In 1309 his armour and provisions in a vessel bound for Perth were arrested off Great Yarmouth. He was governor of St. John's Town (Perth) in 1310 until his death. 
FitzMarmaduke, Sir John Knight (I46691)
617 Source will be added by Della Hennessee by 5 Jan 2018,, retrieved or revisited, recorded & uploaded to the website,, Thursday, January 4th, 2018, by David A. Hennessee,

Source (S12056)
618 Sources, Comments and Notes

[There is much confusion and differing opinion on Katherine's parentage
If her father was a "Norwich", who was her father's name: John or Walter ?]

Source Par Jennifer C. Ward:
"... Most of the other household accounts which survive were drawn up for widows, and the households range from the widows of knights to those of women of the highest standing. Katherine de Norwich, whose roll of household expenses survives for 1336\emdash 7, was the widow of Sir Walter de Norwich, chief baron of the exchequer and acting treasurer at various times under Edward II. ..."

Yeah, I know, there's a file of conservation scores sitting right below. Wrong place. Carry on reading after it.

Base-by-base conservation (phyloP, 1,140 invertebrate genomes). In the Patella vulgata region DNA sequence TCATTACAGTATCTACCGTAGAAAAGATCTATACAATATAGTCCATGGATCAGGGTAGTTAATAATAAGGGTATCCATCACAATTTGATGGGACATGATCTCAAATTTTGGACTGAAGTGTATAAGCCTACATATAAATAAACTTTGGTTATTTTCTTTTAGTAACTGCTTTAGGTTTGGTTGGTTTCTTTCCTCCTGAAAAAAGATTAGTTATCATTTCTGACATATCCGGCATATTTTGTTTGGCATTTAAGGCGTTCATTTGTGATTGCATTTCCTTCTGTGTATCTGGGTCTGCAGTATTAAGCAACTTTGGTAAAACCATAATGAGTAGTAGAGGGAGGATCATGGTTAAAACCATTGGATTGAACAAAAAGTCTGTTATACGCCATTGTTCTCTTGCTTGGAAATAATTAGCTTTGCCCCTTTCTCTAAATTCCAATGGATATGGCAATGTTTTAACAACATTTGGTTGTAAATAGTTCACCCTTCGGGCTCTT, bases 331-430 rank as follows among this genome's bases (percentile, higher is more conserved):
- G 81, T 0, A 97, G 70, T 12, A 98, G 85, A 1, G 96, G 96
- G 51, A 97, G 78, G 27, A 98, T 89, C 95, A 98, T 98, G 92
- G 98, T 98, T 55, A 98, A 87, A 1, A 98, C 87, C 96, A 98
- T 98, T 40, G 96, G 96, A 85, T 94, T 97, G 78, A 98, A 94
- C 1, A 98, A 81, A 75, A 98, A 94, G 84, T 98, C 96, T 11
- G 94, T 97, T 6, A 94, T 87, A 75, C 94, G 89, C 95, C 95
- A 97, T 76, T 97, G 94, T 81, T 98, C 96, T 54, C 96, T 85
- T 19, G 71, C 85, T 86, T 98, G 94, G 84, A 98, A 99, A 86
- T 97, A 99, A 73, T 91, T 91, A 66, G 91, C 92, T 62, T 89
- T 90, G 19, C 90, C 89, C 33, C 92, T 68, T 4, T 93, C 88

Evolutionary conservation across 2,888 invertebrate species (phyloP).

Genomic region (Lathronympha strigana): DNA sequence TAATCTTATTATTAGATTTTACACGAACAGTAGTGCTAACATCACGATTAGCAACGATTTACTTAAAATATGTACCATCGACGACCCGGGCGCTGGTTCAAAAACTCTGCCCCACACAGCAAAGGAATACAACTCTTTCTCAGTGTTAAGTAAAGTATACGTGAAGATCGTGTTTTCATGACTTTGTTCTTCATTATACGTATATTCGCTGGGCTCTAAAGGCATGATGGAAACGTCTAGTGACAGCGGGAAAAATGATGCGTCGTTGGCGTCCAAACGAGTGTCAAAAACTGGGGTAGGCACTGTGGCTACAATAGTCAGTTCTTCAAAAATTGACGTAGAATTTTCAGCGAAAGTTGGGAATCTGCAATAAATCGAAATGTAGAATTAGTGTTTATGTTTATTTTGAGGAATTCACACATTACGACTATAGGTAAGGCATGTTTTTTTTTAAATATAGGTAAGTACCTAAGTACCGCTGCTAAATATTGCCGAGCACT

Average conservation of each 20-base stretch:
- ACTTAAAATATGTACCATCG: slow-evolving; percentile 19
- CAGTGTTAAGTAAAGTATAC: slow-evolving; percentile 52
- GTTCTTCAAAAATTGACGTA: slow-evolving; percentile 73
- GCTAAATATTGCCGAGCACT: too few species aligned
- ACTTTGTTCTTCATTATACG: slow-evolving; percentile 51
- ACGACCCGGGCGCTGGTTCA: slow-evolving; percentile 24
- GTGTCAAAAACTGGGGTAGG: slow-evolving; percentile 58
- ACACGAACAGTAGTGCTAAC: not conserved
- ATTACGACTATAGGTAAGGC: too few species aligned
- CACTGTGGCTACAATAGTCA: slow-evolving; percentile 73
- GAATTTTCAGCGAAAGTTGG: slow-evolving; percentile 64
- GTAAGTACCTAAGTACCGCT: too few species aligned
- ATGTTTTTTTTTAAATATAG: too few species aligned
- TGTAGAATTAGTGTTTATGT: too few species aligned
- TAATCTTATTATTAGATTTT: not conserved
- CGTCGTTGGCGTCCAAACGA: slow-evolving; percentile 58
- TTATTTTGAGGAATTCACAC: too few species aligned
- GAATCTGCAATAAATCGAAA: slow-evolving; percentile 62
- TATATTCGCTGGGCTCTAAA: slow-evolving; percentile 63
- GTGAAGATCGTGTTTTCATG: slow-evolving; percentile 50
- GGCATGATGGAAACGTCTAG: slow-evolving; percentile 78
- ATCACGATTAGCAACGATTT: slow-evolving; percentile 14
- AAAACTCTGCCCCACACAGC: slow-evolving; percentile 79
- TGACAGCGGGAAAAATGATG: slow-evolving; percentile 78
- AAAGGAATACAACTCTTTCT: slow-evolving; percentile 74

Source Par Alfred Suckling:
"... In the thirty-seventh of Henry III. occurs R. de Norwico, Chancellor of Ireland; and in the fifth of Edward II.7 we meet with Walter de Norwich, one of the Barons of the Exchequer, constituted locum tenens of the Treasurer till the King could provide one. On the 25th of October in the same year, he was admitted one of the Privy Council, and in 1314 summoned to Parliament. Two years afterwards he was appointed Chief Baron of the Exchequer, and in the twentieth of the same reign made locum tenens of William de Melton, Archbishop of York, and Treasurer to the King. This distinguished member of the family married Katharine, daughter of John, and sister to Sir Simon de Hetherset, and was father of Sir John de Norwich, his no less distinguished son, who founded Mettingham Castle. ..."
Source :

"Sir William de la Pole (died 21 June 1366) ...

Descendants and legacy